Certain factors are out of your control:
- You can develop type 2 diabetes at any age, but your risk increases as you get older. Your risk is particularly high after age 45.
- Your risk is greater if you have a brother, sister, or parent who has type 2 diabetes.
- Women who have a condition called polycystic ovarian syndrome are at increased risk.
- African-Americans, Latinos, Asian-Americans, and American Indians are at higher risk than Caucasians.
You may be able to change these factors:
- Your risk increases if you have a sedentary lifestyle. Regular exercise uses up glucose and helps your cells respond better to insulin.
- Being overweight means that you have more fatty tissue, which makes your cells more resistant to insulin. Extra fat in the abdomen increases your risk more than extra fat in the hips and thighs.
- You’re also at increased risk if you’ve had gestational diabetes or if you have prediabetes.
- Eating a lot of junk foods or eating too much wreaks havoc on your blood glucose levels.
Type 2 diabetes prevention
You can’t always prevent type 2 diabetes. There’s nothing you can do about your genetics, ethnicity, or age.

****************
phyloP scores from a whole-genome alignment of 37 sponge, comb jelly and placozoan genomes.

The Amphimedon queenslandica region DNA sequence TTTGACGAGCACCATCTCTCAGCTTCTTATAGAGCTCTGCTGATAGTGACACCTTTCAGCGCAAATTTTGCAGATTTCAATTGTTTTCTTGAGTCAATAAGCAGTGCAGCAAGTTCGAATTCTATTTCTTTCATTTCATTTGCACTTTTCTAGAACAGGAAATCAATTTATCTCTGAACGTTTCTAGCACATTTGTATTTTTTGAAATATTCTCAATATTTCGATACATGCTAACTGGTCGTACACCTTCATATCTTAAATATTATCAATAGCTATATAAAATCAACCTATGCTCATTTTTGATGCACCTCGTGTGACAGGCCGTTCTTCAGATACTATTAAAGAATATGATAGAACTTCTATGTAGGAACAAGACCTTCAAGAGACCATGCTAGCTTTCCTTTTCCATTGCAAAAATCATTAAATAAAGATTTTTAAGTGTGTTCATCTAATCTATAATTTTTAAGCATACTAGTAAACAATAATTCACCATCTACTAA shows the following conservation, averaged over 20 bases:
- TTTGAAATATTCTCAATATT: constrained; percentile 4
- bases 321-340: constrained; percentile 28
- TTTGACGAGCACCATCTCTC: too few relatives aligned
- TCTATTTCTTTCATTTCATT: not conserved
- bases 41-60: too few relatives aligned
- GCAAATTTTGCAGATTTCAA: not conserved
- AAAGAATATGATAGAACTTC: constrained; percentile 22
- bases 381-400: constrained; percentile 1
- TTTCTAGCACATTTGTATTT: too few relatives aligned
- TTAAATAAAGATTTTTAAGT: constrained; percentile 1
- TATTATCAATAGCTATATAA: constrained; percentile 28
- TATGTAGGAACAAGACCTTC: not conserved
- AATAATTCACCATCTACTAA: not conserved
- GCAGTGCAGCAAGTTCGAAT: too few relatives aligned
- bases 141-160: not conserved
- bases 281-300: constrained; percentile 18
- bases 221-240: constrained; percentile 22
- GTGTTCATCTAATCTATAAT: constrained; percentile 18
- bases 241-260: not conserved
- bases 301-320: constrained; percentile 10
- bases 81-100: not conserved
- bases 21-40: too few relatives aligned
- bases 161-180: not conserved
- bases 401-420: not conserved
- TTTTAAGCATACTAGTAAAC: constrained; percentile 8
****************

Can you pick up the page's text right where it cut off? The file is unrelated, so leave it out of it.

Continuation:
If you have prediabetes or other diabetes risk factors and even if you don’t, a few lifestyle tweaks can help delay or even prevent the onset of type 2 diabetes. These changes in diet, exercise, and weight management work together to help keep your blood sugar levels within the ideal range all day long:
Diet: Your diet should be high in nutrient-rich carbohydrates and fiber. You also need heart-healthy omega-3 fatty acids from certain kinds of fish and monounsaturated and polyunsaturated fats. Dairy products should be low in fat. It’s not only what you eat, but also how much you eat that matters. You should be careful about portion sizes and try to eat meals at about the same time every day.